European stocks inched slightly lower Tuesday morning on growing tensions between North Korea and the United States.
The pan-European Stoxx 600 was marginally lower, down just 0.01 percent, with sectors taking different directions.
Health care stocks were down by 0.3 percent following news that an attempt to repeal Obamacare has failed. This after U.S. Senator Susan Collins said she would oppose her party’s bill. Novo Nordisk was also down by 1.6 percent after BNP Paribas moved it to “neutral” from “outperform”.
British lender Close Brothers Group was among the worst-performing companies on the European benchmark, down by more than 6 percent. The lender said Tuesday that though current market conditions were stable, the long-term economic outlook was “uncertain” due to Brexit.
AA hit the bottom of the benchmark, down by nearly 10 percent – a new record low – as its growth figures failed to improve. Analysts at Jefferies said that they are worried the firm cannot generate enough cash flow and rated it at an “underperform” level. Analysts at Liberum lowered the target share price for the company but said the appointment of Simon Breakwell as permanent chief executive should be well received.
Deutsche Wohnen was among the top performers after announcing a new convertible bond offering of 800 million euros ($ 947.60 million). The stock rose 3.2 percent.
ThyssenKrupp fell 0.7 percent after carrying out a 10 percent capital increase. According to analysts at Morgan Stanley, capital increases lift more questions than they provide answers to investors.
Also, in the corporate world, Siemens is reportedly set to choose French rival Alstom for a rail merger, Reuters reported citing sources. The German firm was marginally lower in late morning deals.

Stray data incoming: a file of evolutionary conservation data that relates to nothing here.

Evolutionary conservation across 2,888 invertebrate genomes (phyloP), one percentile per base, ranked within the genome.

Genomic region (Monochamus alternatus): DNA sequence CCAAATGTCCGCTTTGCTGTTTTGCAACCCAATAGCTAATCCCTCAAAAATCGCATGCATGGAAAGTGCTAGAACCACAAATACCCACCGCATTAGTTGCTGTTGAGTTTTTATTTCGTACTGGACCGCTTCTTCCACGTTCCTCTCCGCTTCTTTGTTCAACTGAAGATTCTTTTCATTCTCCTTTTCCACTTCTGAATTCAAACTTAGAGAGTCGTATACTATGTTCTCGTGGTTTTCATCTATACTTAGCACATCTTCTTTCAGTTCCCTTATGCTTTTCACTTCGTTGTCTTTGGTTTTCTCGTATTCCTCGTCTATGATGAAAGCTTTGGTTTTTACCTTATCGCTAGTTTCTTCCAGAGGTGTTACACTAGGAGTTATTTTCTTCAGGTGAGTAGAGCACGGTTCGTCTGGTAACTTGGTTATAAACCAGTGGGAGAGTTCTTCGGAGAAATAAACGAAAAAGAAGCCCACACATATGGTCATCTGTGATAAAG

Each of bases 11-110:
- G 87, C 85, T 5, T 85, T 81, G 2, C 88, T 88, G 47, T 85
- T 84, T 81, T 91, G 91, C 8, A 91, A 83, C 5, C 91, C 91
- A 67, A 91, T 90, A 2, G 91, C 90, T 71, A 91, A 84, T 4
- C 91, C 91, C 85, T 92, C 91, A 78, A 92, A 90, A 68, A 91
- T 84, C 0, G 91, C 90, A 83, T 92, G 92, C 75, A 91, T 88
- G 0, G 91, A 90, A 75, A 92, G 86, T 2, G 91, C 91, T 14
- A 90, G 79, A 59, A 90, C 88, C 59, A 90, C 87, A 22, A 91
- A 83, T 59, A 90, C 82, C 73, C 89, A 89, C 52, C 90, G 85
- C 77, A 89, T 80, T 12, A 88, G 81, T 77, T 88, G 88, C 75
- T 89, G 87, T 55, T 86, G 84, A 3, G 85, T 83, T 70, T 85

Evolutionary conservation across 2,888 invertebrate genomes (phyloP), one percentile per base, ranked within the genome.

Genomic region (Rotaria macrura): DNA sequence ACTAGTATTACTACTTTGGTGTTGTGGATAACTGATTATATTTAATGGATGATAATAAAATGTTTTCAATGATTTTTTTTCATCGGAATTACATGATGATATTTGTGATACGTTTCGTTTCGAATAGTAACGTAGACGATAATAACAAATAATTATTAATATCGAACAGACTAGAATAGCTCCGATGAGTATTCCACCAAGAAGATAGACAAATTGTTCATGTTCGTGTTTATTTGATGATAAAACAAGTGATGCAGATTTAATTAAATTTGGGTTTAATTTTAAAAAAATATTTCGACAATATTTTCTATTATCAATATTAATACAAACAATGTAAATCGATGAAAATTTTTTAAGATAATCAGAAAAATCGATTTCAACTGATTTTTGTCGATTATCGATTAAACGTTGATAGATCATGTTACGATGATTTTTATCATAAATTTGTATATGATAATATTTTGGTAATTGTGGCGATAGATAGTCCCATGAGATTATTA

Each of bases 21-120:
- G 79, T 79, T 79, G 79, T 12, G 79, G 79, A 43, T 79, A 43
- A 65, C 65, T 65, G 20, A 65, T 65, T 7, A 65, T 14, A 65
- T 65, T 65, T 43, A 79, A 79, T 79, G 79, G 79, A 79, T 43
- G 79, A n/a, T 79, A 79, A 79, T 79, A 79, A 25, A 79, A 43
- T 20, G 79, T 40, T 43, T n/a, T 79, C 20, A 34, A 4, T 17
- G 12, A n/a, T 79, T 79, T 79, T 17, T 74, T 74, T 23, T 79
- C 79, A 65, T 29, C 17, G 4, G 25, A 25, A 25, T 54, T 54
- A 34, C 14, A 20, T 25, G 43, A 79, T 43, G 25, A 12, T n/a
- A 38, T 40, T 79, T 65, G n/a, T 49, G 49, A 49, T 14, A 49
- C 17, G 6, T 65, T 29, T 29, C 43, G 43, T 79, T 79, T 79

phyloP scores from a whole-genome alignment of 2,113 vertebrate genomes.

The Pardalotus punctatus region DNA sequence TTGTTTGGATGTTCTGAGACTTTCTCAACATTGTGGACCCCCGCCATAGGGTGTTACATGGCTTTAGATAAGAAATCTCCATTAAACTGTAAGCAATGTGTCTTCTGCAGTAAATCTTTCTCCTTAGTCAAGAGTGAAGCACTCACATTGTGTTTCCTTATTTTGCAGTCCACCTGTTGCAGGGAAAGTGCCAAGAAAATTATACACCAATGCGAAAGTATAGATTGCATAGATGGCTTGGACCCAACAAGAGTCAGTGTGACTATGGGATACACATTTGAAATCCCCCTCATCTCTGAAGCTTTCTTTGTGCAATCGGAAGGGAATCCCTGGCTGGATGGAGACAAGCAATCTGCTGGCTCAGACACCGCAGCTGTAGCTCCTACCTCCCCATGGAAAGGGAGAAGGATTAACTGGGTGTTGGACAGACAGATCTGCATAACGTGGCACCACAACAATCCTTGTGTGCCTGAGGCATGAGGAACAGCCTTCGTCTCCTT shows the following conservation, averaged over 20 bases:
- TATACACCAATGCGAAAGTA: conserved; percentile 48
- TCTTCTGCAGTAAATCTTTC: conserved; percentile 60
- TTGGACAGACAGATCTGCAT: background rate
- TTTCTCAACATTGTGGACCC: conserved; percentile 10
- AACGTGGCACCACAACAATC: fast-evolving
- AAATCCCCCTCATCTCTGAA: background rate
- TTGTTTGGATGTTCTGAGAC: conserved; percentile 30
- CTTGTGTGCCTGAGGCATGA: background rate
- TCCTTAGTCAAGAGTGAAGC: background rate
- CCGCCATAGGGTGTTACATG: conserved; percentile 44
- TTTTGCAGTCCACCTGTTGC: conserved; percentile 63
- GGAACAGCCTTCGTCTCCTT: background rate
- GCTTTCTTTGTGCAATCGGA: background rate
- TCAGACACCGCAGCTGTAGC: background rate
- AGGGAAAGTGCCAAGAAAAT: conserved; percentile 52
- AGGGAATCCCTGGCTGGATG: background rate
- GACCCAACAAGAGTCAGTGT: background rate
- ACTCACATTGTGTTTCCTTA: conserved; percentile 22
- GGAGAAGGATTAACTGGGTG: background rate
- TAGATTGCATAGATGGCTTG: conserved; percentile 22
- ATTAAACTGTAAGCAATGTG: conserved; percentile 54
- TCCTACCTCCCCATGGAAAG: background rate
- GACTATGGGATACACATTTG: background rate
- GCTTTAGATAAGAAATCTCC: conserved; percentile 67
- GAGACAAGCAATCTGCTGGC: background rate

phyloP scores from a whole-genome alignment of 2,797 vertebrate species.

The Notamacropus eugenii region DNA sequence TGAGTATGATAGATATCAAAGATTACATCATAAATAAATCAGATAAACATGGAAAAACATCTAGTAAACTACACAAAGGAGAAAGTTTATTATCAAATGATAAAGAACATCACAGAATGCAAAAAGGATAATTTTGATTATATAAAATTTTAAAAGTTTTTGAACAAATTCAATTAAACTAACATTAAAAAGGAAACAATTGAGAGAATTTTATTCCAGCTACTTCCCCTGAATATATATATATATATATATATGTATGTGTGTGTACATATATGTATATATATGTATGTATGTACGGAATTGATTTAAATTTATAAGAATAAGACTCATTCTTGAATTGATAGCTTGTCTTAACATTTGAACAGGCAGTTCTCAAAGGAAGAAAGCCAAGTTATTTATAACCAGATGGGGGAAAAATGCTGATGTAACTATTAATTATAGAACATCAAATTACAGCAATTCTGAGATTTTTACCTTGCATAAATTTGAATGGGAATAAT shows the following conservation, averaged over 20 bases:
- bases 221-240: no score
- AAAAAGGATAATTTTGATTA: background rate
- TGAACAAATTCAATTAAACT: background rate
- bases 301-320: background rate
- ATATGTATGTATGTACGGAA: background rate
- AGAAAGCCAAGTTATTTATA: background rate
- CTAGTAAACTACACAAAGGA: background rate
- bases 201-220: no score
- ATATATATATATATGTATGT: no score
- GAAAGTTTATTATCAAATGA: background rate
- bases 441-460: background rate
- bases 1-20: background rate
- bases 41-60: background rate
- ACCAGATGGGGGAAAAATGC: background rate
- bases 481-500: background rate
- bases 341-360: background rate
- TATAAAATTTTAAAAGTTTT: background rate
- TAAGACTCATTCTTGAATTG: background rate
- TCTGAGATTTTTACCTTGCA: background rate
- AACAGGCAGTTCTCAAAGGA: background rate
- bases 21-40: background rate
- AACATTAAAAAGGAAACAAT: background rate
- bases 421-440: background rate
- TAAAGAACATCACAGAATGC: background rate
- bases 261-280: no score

Trump-North Korea tensions
Overall, markets were down after North Korea’s Foreign minister said Monday that one tweet from President Donald Trump over the weekend was a declaration of war. As such, Pyongyang reserved the right to take countermeasures, which could include shooting down U.S. bombers even if they are not in North Korea’s air space.
In Europe, German Chancellor Angela Merkel has begun coalition talks with three other parties to build a new government, after the far-right AfD party beat forecasts and become the third largest presence in parliament. In Brussels, Brexit negotiations seemed to have resumed on a tough footing after Michel Barnier, the EU’s chief negotiator, said that they cannot discuss a transition deal, like U.K. Prime Minister Theresa May had asked, before settling the issues of citizens’ rights, the Irish border and an exit bill.
Meanwhile in Japan, minutes from the central bank’s last meeting showed Tuesday that the Bank of Japan (BOJ) will continue with its current monetary policy strategy. Policymakers showed signs of optimism given that inflation expectations stopped falling.